It's getting cooler again and the forest is perfumed with the scent of wild mushrooms. Find out more about delicious edible mushrooms such as porcini, parasols, chanterelles and more.
Like plants and animals, fungi are classified as a separate genus. For a long time, they were classed together with plants because they were thought to have many common properties, but they cannot photosynthesise and feed on dead or living organisms instead.
Fungi are widespread underground due to their many tiny spores and there are innumerable species, but only a few of them form a fruit body above the earth. We refer to these fruit bodies as mushrooms and the edible varieties are a popular food in many cuisines around the world.
But mushrooms are not only a culinary treasure, they also have many medicinal properties and play an important role in the ecosystem.
Tips and information for successful mushroom picking
Tips on looking for mushrooms
- Be respectful of nature
- Be quiet in the forest
- Only pick mushrooms that you can clearly identify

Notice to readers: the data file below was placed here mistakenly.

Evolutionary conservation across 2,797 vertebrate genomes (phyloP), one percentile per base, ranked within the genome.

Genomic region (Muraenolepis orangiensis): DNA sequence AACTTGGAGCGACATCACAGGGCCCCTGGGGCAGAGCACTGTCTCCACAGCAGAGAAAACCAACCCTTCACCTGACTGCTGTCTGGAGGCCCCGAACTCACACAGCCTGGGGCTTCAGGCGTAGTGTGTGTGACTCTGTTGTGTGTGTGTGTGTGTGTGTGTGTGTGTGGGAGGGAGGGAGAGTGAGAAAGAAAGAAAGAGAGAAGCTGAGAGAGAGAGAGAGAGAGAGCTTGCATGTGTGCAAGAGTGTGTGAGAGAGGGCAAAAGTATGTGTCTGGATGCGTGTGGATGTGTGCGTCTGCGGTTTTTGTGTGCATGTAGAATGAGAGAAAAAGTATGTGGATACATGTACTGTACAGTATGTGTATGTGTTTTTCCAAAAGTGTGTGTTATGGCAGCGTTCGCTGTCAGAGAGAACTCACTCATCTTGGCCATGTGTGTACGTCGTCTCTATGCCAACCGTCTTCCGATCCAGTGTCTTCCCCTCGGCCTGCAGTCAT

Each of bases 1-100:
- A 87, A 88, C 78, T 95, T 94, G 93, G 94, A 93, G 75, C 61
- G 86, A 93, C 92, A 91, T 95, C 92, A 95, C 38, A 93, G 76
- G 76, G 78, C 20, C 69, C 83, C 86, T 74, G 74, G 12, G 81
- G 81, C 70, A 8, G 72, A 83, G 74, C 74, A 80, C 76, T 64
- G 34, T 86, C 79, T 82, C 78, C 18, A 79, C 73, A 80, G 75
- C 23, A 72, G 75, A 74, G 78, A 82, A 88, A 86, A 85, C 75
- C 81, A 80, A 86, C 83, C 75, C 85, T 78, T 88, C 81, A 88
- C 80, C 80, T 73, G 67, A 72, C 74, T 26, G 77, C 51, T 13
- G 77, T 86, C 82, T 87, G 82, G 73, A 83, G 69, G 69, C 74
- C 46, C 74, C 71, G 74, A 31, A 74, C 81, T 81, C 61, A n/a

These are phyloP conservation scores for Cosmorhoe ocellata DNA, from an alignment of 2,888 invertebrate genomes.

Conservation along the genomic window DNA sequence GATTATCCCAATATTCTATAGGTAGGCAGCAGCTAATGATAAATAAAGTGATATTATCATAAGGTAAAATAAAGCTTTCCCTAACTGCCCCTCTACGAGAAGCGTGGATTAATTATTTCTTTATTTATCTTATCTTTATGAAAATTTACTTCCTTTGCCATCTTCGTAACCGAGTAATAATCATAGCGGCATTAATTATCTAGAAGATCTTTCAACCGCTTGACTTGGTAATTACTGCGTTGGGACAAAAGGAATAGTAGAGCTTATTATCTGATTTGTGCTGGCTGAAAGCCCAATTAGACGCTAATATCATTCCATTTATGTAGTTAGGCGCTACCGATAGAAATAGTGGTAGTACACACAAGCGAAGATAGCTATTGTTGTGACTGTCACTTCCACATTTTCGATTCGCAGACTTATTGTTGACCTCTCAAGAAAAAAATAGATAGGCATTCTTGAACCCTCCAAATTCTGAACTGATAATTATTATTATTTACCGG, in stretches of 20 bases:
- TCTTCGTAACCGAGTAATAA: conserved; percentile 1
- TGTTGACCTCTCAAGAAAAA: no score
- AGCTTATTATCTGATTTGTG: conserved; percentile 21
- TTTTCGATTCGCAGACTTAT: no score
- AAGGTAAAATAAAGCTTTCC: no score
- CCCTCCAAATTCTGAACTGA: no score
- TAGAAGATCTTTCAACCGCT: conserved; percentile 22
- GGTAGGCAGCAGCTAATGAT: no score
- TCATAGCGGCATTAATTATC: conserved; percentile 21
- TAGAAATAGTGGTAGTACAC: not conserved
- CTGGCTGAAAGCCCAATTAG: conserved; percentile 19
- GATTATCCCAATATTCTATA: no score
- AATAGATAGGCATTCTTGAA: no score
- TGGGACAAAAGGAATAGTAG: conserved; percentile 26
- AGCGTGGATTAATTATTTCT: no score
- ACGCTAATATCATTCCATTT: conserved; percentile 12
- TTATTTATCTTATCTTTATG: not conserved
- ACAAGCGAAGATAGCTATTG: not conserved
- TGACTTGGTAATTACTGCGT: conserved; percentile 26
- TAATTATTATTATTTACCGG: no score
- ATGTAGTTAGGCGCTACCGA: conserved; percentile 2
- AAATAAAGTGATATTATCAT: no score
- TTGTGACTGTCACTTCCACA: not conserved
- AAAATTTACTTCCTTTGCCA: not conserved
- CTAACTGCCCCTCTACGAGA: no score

- Only pick what you need
- Cut the mushrooms with a sharp knife & do not tear or pull them out of the earth
- Find out about local regulations
- Pay attention to the signs in the woods
- Only collect in places where it is allowed
- A maximum of 2 kg mushrooms per day per person is allowed
The best spots to find mushrooms
- Mushrooms such as birch bolete or larch bolete grow, as their names suggest, near birch and larch trees respectively
- Porcini mushrooms grow in clearings in shady coniferous forests
- The parasol mushroom usually grows on the edge of deciduous forests
- Chanterelles prefer to grow on forest floors covered in pine needles or moss
Equipment for mushroom picking
- Sturdy shoes
- Rucksack and something to drink
- Basket or cloth bag for the mushrooms (don't use plastic!)
- Brush for cleaning the mushrooms
- Mobile phone (save the number of your local poison control centre)
Popular edible mushrooms in Austria
- Porcini (known as Steinpilz in Austria)
- Chanterelles (known as Eierschwammerl in Austria and Pfifferlinge in Germany)
- Chestnut bolete (known as Maronenröhrling in Austria)
- Coprinus comatus or the shaggy ink cap (known as Schopftintling in Austria)
Are you itching to go pick some delicious mushrooms already? Please don't forget: Only pick mushrooms that you can clearly identify and only as much as you need.